SA Sport Minister Corey Wingard cleared of intimidating Sport SA boss as separate bullying allegations aired

Sport Minister Corey Wingard at an announcement at the Memorial Drive tennis venue today. (ABC News)

South Australia's Premier has cleared Sport Minister Corey Wingard of misconduct, after an investigation found there was no evidence of bullying or intimidation in a meeting between the minister and officials from a sporting organisation.

The investigation was ordered after the chief executive of Sport SA, Leah Cassidy, alleged she had been subjected to "intimidatory behaviour and/or other inappropriate comments" during a meeting in June with Mr Wingard and his chief of staff, Larissa Mallinson, to discuss a new funding arrangement for community sports.

Sport SA was concerned grassroots organisations that usually received funding had lost out to larger organisations, such as local councils, that had previously not been involved in the sector.

Commissioner for Public Sector Employment Erma Ranieri engaged private investigator Andrew Hill to conduct interviews about the allegations.

Premier Steven Marshall today told Parliament Ms Ranieri had reported to him that "while it was clear there was a tense atmosphere in the meeting", there was no evidence to suggest that bullying or intimidatory behaviour took place.

Ms Ranieri's investigation cleared Ms Mallinson and senior public servant Kylie Taylor of misconduct, but her powers did not allow her to examine the conduct of the minister.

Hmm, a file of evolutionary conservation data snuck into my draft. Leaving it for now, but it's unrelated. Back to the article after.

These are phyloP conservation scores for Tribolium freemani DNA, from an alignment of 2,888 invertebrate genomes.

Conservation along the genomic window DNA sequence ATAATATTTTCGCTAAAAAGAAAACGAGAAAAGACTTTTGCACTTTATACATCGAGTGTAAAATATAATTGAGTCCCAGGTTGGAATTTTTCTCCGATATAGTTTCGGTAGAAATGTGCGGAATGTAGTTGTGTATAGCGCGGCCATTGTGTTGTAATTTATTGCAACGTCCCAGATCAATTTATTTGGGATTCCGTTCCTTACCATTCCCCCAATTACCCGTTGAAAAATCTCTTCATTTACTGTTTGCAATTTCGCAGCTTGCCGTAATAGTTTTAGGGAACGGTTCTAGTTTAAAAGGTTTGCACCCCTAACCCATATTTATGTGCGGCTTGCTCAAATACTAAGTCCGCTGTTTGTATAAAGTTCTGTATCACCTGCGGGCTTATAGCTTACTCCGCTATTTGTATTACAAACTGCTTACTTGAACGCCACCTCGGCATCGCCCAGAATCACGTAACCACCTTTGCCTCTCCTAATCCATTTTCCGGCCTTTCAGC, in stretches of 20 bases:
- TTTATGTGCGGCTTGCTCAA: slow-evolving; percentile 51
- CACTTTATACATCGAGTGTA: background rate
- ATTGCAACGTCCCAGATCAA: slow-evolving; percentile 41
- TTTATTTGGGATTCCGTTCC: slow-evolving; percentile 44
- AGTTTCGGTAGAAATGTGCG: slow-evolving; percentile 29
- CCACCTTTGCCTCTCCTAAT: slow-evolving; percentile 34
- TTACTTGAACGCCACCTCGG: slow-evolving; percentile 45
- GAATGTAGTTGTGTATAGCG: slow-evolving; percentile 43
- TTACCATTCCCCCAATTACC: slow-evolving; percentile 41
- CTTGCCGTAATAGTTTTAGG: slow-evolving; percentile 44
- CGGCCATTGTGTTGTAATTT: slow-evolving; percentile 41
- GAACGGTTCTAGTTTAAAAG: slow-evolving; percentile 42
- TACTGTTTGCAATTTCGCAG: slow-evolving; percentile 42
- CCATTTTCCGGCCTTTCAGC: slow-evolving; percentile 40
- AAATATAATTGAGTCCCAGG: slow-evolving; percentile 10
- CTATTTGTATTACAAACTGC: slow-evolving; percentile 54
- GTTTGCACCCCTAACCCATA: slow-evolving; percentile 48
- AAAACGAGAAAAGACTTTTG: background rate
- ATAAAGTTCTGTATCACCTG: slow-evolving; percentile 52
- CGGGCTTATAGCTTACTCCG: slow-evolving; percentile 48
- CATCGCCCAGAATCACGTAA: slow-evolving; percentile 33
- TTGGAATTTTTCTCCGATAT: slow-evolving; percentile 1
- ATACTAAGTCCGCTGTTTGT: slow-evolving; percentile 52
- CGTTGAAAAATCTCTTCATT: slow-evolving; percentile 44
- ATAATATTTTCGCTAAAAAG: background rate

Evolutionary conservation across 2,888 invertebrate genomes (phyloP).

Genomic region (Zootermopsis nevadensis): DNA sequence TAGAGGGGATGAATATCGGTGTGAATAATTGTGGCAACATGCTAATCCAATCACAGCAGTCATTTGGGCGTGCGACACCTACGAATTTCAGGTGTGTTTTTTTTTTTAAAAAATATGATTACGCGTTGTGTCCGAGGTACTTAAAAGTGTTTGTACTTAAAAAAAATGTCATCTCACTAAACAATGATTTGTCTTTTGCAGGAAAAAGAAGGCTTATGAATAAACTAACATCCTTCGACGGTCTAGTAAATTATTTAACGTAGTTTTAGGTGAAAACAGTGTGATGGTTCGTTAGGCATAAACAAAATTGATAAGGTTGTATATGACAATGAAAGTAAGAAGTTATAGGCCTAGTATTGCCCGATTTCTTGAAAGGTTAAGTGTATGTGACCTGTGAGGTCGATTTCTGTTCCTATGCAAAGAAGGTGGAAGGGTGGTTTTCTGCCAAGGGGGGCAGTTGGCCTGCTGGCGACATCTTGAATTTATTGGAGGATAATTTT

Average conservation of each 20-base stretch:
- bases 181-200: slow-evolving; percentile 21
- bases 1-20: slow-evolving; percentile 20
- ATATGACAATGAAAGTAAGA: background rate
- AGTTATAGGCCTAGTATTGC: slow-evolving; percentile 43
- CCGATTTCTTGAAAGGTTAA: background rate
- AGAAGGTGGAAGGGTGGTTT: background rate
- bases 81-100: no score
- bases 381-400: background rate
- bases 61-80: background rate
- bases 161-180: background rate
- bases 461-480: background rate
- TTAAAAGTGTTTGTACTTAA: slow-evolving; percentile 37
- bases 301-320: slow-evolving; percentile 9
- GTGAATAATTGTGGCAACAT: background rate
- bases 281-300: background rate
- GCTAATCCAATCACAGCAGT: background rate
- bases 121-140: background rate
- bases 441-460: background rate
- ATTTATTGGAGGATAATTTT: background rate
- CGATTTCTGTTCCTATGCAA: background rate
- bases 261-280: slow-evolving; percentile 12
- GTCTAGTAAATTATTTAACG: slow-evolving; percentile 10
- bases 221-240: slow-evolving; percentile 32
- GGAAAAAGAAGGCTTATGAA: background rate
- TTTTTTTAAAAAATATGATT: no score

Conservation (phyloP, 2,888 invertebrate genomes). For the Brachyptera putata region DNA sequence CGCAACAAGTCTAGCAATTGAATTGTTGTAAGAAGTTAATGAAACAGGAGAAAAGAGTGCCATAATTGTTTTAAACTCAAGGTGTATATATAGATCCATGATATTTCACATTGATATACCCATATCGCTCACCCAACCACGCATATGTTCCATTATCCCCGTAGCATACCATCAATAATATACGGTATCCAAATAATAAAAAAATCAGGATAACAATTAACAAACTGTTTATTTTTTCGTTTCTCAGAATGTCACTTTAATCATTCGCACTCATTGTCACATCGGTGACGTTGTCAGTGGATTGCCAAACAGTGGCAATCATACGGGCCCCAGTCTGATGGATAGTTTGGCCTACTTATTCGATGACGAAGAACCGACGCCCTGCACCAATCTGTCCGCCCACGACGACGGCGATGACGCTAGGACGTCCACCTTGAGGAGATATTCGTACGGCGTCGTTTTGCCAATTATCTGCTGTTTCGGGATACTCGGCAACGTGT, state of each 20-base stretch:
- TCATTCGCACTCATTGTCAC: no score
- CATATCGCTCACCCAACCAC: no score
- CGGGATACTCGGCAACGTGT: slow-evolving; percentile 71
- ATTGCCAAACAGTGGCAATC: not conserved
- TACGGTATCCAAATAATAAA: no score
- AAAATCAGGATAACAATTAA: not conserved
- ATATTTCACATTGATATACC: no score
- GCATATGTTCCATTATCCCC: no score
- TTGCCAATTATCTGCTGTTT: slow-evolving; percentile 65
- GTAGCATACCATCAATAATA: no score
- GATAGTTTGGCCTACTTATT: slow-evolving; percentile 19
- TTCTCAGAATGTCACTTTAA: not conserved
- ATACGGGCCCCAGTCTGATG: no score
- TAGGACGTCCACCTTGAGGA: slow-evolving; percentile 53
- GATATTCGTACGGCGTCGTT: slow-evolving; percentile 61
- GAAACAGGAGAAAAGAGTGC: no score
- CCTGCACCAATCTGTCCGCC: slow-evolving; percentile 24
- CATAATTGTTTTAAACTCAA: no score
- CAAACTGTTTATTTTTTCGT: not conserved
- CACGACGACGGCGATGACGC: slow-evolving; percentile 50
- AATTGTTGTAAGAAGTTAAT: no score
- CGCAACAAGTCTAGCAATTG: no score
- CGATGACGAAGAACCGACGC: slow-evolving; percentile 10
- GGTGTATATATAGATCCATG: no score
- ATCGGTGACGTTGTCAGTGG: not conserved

Sport SA chief executive Leah Cassidy had claimed she was bullied and intimidated on two occasions. (ABC News)

Premier takes aim at former Labor minister

Mr Marshall said he had cleared his own minister of any code of conduct breach on the advice of the Crown Solicitor.

The Premier also took aim at Sport SA president Michael Wright, a former Labor minister, who had also been present at the meeting.

He told Parliament that Mr Wright had arrived at the meeting with a copy of the ministerial code of conduct and had quoted sections dealing with honesty and fairness to Mr Wingard.

"Mr Wright could not have been unmindful of the fact that his action would provoke a response," Mr Marshall said.

"I believe the minister was entitled to respond strongly to the suggestion of dishonesty made by the president of Sport SA."

Mr Marshall said the parties would be invited to participate in mediation or conciliation "with a view to repairing and improving their working relationship moving forward."

Commissioner for Public Sector Employment Erma Ranieri said there was no evidence to suggest that bullying or intimidatory behaviour took place. (Supplied: Office of the Commissioner for Public Sector Employment)

Separate bullying allegations aired

Meanwhile, Labor frontbencher Tom Koutsantonis has continued to spell out allegations of bullying within Mr Wingard's electorate office after reading out a letter of resignation from a former employee yesterday.

Under parliamentary privilege, Mr Koutsantonis read out an email from a former employee from December 2019, saying they would not be working work from Mr Wingard's electorate office that day but instead from his parliament office.

Labor MP Tom Koutsantonis reads out the email in Parliament. (ABC News)

The person complained of "breaches of ethical standards" in the office.

"I no longer feel physically safe alone in your presence and feel the requirement to reach out to Electorate Services once again to seek support," Mr Koutsantonis read from the email.

"This situation has culminated following your aggressive and threatening comments in our meeting on Monday, November 27, and subsequent phone call, which was aggressive, unprofessional and disrespectful."

The Premier said the matter had been resolved.

He said Electorate Services, the agency that deals with MPs' electorate offices, found "there was no basis for the allegations at that time and didn't take it further".

He pointed out that Mr Koutsantonis was treasurer at the time and responsible for Electorate Services.


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